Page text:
Top (almost) 10 reasons to get your interviews transcribed

Top (almost) 10 reasons to get your interviews transcribed

1) Theme spotting

There are times when note taking may indeed be all you need from an interview – a few choice quotes and the general points made could be what you’re looking for. However you may miss some commonalities that thread through your series of interviews on a topic which only become apparent when you look at them all together. Maybe it’s the one word that people use to describe their take on the subject, or their experience of a product/service that you’re researching. Maybe it’s how none of your interviewees mention the one aspect that you presumed would be a key factor/topic.

2) Interview tweaks

One thing that everyone experiences from time to time is that one of your interview questions is not quite eliciting the kind of answers that are useful to you. The interviewee is not hearing the question in the way that you’re trying to ask it. Having a transcript of what your question looks like when they’re misunderstanding the intention allows you to see how they could be interpreting it, which allows you to tweak how you phrase it in the future so that they stay on topic and give you useful answers. Reading back over the conversation lets you be more objective about your interviewing skills and technique. Listening back to yourself talking is the stuff of nightmares for most people (we’ll come back to that).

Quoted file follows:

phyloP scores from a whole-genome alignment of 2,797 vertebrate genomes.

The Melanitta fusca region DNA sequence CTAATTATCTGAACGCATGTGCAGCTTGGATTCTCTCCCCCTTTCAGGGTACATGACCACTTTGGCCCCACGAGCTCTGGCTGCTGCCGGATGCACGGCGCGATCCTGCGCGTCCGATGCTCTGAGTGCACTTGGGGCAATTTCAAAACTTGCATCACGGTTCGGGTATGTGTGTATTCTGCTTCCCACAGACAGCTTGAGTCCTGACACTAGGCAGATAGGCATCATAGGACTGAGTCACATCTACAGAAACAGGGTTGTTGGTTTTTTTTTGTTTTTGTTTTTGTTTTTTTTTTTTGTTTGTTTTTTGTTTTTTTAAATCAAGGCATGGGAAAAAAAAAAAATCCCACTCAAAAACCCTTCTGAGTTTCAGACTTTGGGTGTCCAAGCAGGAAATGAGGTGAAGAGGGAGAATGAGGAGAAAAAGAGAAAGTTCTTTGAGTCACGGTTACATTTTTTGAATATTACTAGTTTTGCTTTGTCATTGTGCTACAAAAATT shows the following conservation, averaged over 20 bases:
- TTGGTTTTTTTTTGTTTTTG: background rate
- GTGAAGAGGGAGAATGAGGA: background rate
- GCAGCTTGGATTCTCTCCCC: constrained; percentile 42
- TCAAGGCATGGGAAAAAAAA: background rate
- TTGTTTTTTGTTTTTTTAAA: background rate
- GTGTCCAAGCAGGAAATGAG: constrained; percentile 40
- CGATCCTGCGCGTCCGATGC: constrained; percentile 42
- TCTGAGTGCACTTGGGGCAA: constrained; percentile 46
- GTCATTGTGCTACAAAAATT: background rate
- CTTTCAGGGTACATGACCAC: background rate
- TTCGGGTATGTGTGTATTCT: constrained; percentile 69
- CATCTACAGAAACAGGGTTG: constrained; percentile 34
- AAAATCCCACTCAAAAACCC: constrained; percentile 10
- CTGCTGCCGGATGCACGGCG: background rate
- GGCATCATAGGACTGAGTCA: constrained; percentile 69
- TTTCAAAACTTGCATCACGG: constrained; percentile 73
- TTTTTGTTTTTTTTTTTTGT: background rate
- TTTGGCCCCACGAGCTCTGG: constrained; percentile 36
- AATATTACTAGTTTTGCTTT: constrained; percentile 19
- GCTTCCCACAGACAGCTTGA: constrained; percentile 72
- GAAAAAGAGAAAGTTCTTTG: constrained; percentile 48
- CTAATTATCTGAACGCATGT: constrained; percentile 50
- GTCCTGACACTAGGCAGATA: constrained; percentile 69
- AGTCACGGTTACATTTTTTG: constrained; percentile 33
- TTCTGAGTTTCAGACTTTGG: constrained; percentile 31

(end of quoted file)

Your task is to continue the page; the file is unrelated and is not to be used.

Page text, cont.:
3) Cut and paste

Having your data there all in front of you allows you to be able to pull out choice quotes very easily.

4) Analysis.

Analysing your data is made incredibly simple by having all of your interviews in text form. We offer a template which fits straight into NVivo and allows you to fully code and use all of the data you’ve gathered. Finding the moment you need from a recording is time consuming and can be fiddly. A simple search within a document takes moments.

5, 6, 7) Portability, security and storage

Storing all of your interviews in recorded form takes up a lot of hard drive space, especially with some file types. Email applications struggle with large attachments and some recording devices have proprietary file types which render them unplayable on other colleagues’ equipment. Sending a transcript document by email is quick and easy. It’s also a very simple procedure to password protect a Word document to add a layer of security to the storage and sharing of your data.

8) Listening to yourself blather on is most people’s idea of hell

It doesn’t matter how old you are, or how experienced you are with interviewing, you’re almost definitely going to cringe when hearing yourself interviewing someone. The cringe factor increases when you notice yourself mis-hear or misinterpret someone’s answer and then go off on an unrelated tangential line of questions, or even worse… when you hear yourself interrupt the interviewee. We all need to learn from these types of mistakes but it’s a lot easier to get that lesson by reading it than actually hearing it. It’s the theme we see the most on forums and social media, “How do you deal with listening to my voice all the time? I can’t stand it!”

Here’s a link to an article in The Guardian which explains (one part of) this phenomenon.

Research Methods: Qualitative versus Quantitative Approaches to Gathering Evidence

Recording a good interview

Recording a good interview